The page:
Tuesday, December 2, 2014


Franc Roddam, Toronto, Sept. 1988

FRANC RODDAM WAS AT THE FILM FESTIVAL WITH A NEW MOVIE, and I wish I'd cared about it when I took this portrait but to be frank (no pun intended) I only really cared about one film he'd directed, almost a decade previous. And even though I don't remember much - if anything - about this shoot, I'm pretty sure that during the whole five to ten minutes I might have been in the hotel room with him, I never told him how much I liked Quadrophenia.

I was a teenage mod. Well, only for about eight months, but that was enough time to get a parka and a pair of desert boots, see the Specials in an old ballroom on the lakeshore, and stand up with another mod friend after a matinee showing of Quadrophenia at the old Varsity theatres just after it was released and hear people mutter and tsk-tsk when they saw the Union Jacks on the backs of our German army surplus parkas.

"Didn't they learn anything from the movie?" I heard one woman exclaim to her friend.

My mod period was brief, preceded as it was by a punk period (long hair shorn away, Salvation Army clothes, pegged jeans, bowling shoes, buttons for bands like the Clash and Devo) and followed by a Teddy Boy/Zoot Suit phase that lasted through the remainder of high school, begun after I discovered rockabilly and the Benny Goodman small group records that got played in one Queen Street vintage shop I hung around.

I sold my parka to a friend in school and watched as an explosion of mods - on actual scooters! - showed up on the streets of Toronto. From what I hear some of them are still there.

It was more fun being the only mod at St. Mike's - definitely the only mod in Mount Dennis - and in any case I did learn from watching Roddam's film version of the Who's 1973 concept album that crowds made me wary and mobs were to be avoided. I liked the music and the clothes, to be sure, but British youth subcultures export very poorly, and Roddam's Quadrophenia taught me that dingy council houses, sunless skies and a bitterly conformist culture screwed down by class divisions was probably the sort of thing my grandparents were lucky to leave behind when they emigrated from Birkenhead and Lanarkshire.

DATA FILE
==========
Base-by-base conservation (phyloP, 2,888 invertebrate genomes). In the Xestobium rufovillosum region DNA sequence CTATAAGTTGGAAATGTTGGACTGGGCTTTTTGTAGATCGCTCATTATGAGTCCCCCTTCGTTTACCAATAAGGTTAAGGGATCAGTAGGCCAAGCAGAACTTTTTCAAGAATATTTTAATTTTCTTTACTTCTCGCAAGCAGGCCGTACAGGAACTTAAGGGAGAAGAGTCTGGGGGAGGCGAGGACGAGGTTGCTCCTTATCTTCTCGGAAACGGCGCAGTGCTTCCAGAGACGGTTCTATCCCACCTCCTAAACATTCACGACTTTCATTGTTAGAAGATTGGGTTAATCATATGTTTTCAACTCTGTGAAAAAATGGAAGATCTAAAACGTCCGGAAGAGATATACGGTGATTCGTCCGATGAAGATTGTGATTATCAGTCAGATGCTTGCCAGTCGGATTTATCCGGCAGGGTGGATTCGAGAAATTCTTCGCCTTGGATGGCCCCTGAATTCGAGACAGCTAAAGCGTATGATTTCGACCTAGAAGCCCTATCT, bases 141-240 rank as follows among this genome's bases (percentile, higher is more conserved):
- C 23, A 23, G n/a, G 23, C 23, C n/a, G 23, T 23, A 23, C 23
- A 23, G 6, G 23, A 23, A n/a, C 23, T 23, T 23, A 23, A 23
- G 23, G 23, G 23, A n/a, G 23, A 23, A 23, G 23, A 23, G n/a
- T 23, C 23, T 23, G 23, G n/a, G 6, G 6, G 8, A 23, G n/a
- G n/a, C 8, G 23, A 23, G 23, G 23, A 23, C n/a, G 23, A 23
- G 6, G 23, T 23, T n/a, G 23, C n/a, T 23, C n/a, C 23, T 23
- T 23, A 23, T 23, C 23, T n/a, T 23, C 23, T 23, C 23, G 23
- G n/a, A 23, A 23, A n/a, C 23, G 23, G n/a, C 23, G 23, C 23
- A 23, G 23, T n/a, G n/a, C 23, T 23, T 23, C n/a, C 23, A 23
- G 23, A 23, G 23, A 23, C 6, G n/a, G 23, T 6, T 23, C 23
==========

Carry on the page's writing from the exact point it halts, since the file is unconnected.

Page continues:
Quadrophenia remains my favorite Who album if you don't count greatest hits packages like Meaty Beaty Big and Bouncy, but I've always found it irritating that Pete Townshend felt a need to use a ponderous, trumped-up pseudo-psychiatric term to describe Jimmy's very (to me) normal teenaged confusion and hormonal chaos.

What I loved about the film - and it too me years and several viewings to realize this - was the way it let Phil Daniels' Jimmy find a way out; as everyone involved with the film insists, that is him walking away from the wrecked scooter at the bottom of the cliffs at Beachy Head in the first shot of the film, finally letting go of the dubious comfort of the crowd. I still love Small Faces records and Ben Sherman polos today, but Roddam's film becomes a bit of a zombie movie as soon as Jimmy and his friends start chanting "We are the mods!' on the Brighton promenade.

I would have loved to talk to Roddam about all of this, but he was in Toronto to promote War Party, and in any case I'm sure he was tired of Quadrophenia even then, barely ten years after it came out. He's more relaxed about the cult status of his first feature film now, but then he's made all that money off of Masterchef, hasn't he?

A merely OK portrait, and a bitch to print thanks to seemingly embedded dust and a very messy grain structure in the shadows that required hours of spotting in Photoshop.


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